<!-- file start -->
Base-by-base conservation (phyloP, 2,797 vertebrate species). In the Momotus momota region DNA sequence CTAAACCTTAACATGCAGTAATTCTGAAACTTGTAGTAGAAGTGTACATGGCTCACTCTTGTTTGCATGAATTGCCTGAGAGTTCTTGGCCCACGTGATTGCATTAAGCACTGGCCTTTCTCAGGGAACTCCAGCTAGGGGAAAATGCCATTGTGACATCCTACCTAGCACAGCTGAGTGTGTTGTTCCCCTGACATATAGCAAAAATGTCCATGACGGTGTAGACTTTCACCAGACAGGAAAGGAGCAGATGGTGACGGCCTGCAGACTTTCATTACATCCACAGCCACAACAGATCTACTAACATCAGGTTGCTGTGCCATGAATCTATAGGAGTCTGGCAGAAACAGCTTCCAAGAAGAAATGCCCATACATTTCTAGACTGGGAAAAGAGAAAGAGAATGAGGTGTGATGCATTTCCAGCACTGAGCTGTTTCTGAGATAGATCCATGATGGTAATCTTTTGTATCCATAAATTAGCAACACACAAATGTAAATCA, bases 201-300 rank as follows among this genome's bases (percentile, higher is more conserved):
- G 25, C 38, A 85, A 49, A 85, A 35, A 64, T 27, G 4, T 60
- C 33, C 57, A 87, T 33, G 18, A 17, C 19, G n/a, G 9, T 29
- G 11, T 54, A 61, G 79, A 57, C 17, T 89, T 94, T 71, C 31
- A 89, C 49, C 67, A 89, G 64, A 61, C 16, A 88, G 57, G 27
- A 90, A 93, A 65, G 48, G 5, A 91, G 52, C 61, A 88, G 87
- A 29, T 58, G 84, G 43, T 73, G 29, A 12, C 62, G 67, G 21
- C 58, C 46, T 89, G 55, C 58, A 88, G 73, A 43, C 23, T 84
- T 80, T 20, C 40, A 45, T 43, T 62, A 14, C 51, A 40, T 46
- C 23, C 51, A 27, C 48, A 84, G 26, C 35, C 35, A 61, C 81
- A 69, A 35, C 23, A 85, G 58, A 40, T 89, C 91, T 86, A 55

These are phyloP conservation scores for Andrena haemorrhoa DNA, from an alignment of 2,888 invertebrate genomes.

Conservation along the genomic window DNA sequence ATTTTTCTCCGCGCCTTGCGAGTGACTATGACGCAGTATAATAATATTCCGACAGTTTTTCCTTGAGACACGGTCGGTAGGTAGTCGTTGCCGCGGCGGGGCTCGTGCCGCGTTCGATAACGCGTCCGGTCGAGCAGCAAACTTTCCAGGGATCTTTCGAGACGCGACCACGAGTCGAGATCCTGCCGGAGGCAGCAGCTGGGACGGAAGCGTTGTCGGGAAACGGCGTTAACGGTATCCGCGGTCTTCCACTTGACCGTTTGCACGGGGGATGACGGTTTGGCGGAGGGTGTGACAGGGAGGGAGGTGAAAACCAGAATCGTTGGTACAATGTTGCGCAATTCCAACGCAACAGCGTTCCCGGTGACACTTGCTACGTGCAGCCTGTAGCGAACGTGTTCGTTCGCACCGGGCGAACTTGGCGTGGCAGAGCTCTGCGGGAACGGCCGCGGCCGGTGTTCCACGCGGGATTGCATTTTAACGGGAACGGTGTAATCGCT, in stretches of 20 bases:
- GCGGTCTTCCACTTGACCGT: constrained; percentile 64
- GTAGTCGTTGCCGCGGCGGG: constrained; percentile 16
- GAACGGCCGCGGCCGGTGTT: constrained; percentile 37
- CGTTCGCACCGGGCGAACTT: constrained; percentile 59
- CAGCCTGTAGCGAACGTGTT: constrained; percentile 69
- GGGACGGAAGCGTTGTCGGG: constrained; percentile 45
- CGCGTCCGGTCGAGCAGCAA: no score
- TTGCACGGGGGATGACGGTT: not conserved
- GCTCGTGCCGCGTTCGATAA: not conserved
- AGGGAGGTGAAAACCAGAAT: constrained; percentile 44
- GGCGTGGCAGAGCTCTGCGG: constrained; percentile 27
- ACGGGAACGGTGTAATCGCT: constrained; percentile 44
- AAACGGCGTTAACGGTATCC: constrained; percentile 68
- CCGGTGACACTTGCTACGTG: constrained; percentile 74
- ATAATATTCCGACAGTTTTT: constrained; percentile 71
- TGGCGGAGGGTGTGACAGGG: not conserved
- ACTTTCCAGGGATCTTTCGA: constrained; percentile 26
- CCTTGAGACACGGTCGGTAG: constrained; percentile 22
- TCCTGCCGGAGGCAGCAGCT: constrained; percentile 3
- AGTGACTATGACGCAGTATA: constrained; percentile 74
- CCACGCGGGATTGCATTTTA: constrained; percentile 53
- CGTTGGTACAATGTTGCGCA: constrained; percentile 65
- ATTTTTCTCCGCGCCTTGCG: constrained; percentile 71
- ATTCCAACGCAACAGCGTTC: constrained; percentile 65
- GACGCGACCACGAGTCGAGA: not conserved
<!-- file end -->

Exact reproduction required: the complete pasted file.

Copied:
Base-by-base conservation (phyloP, 2,797 vertebrate species). In the Momotus momota region DNA sequence CTAAACCTTAACATGCAGTAATTCTGAAACTTGTAGTAGAAGTGTACATGGCTCACTCTTGTTTGCATGAATTGCCTGAGAGTTCTTGGCCCACGTGATTGCATTAAGCACTGGCCTTTCTCAGGGAACTCCAGCTAGGGGAAAATGCCATTGTGACATCCTACCTAGCACAGCTGAGTGTGTTGTTCCCCTGACATATAGCAAAAATGTCCATGACGGTGTAGACTTTCACCAGACAGGAAAGGAGCAGATGGTGACGGCCTGCAGACTTTCATTACATCCACAGCCACAACAGATCTACTAACATCAGGTTGCTGTGCCATGAATCTATAGGAGTCTGGCAGAAACAGCTTCCAAGAAGAAATGCCCATACATTTCTAGACTGGGAAAAGAGAAAGAGAATGAGGTGTGATGCATTTCCAGCACTGAGCTGTTTCTGAGATAGATCCATGATGGTAATCTTTTGTATCCATAAATTAGCAACACACAAATGTAAATCA, bases 201-300 rank as follows among this genome's bases (percentile, higher is more conserved):
- G 25, C 38, A 85, A 49, A 85, A 35, A 64, T 27, G 4, T 60
- C 33, C 57, A 87, T 33, G 18, A 17, C 19, G n/a, G 9, T 29
- G 11, T 54, A 61, G 79, A 57, C 17, T 89, T 94, T 71, C 31
- A 89, C 49, C 67, A 89, G 64, A 61, C 16, A 88, G 57, G 27
- A 90, A 93, A 65, G 48, G 5, A 91, G 52, C 61, A 88, G 87
- A 29, T 58, G 84, G 43, T 73, G 29, A 12, C 62, G 67, G 21
- C 58, C 46, T 89, G 55, C 58, A 88, G 73, A 43, C 23, T 84
- T 80, T 20, C 40, A 45, T 43, T 62, A 14, C 51, A 40, T 46
- C 23, C 51, A 27, C 48, A 84, G 26, C 35, C 35, A 61, C 81
- A 69, A 35, C 23, A 85, G 58, A 40, T 89, C 91, T 86, A 55

These are phyloP conservation scores for Andrena haemorrhoa DNA, from an alignment of 2,888 invertebrate genomes.

Conservation along the genomic window DNA sequence ATTTTTCTCCGCGCCTTGCGAGTGACTATGACGCAGTATAATAATATTCCGACAGTTTTTCCTTGAGACACGGTCGGTAGGTAGTCGTTGCCGCGGCGGGGCTCGTGCCGCGTTCGATAACGCGTCCGGTCGAGCAGCAAACTTTCCAGGGATCTTTCGAGACGCGACCACGAGTCGAGATCCTGCCGGAGGCAGCAGCTGGGACGGAAGCGTTGTCGGGAAACGGCGTTAACGGTATCCGCGGTCTTCCACTTGACCGTTTGCACGGGGGATGACGGTTTGGCGGAGGGTGTGACAGGGAGGGAGGTGAAAACCAGAATCGTTGGTACAATGTTGCGCAATTCCAACGCAACAGCGTTCCCGGTGACACTTGCTACGTGCAGCCTGTAGCGAACGTGTTCGTTCGCACCGGGCGAACTTGGCGTGGCAGAGCTCTGCGGGAACGGCCGCGGCCGGTGTTCCACGCGGGATTGCATTTTAACGGGAACGGTGTAATCGCT, in stretches of 20 bases:
- GCGGTCTTCCACTTGACCGT: constrained; percentile 64
- GTAGTCGTTGCCGCGGCGGG: constrained; percentile 16
- GAACGGCCGCGGCCGGTGTT: constrained; percentile 37
- CGTTCGCACCGGGCGAACTT: constrained; percentile 59
- CAGCCTGTAGCGAACGTGTT: constrained; percentile 69
- GGGACGGAAGCGTTGTCGGG: constrained; percentile 45
- CGCGTCCGGTCGAGCAGCAA: no score
- TTGCACGGGGGATGACGGTT: not conserved
- GCTCGTGCCGCGTTCGATAA: not conserved
- AGGGAGGTGAAAACCAGAAT: constrained; percentile 44
- GGCGTGGCAGAGCTCTGCGG: constrained; percentile 27
- ACGGGAACGGTGTAATCGCT: constrained; percentile 44
- AAACGGCGTTAACGGTATCC: constrained; percentile 68
- CCGGTGACACTTGCTACGTG: constrained; percentile 74
- ATAATATTCCGACAGTTTTT: constrained; percentile 71
- TGGCGGAGGGTGTGACAGGG: not conserved
- ACTTTCCAGGGATCTTTCGA: constrained; percentile 26
- CCTTGAGACACGGTCGGTAG: constrained; percentile 22
- TCCTGCCGGAGGCAGCAGCT: constrained; percentile 3
- AGTGACTATGACGCAGTATA: constrained; percentile 74
- CCACGCGGGATTGCATTTTA: constrained; percentile 53
- CGTTGGTACAATGTTGCGCA: constrained; percentile 65
- ATTTTTCTCCGCGCCTTGCG: constrained; percentile 71
- ATTCCAACGCAACAGCGTTC: constrained; percentile 65
- GACGCGACCACGAGTCGAGA: not conserved